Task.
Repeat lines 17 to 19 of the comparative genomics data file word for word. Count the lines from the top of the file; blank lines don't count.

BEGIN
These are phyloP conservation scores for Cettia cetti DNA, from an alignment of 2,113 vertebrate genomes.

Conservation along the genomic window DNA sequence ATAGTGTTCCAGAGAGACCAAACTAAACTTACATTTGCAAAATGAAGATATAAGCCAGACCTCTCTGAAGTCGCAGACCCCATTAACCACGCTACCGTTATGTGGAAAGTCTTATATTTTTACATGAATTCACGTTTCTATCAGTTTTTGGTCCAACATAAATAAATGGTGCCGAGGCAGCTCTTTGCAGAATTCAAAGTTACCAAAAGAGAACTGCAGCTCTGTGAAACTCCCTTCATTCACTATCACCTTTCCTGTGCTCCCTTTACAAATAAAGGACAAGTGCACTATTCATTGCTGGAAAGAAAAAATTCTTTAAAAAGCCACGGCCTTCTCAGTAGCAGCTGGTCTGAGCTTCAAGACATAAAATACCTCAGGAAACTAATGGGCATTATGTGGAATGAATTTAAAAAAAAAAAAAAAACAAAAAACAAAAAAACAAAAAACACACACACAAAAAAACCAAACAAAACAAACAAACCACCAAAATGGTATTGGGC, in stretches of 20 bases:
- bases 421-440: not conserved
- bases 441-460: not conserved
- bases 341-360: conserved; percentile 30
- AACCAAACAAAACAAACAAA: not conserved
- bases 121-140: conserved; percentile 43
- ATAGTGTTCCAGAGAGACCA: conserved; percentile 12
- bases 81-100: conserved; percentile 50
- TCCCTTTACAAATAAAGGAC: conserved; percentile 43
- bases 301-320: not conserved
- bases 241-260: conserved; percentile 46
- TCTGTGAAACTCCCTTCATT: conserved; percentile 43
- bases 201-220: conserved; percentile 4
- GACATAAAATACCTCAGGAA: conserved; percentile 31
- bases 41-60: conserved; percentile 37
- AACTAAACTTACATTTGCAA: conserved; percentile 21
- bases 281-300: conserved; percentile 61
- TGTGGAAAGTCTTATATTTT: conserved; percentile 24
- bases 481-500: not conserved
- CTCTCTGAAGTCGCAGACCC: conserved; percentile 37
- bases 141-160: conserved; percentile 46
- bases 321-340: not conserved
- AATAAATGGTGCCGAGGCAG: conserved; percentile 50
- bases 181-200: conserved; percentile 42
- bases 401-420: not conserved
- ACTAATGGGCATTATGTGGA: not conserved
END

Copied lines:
- AACTAAACTTACATTTGCAA: conserved; percentile 21
- bases 281-300: conserved; percentile 61
- TGTGGAAAGTCTTATATTTT: conserved; percentile 24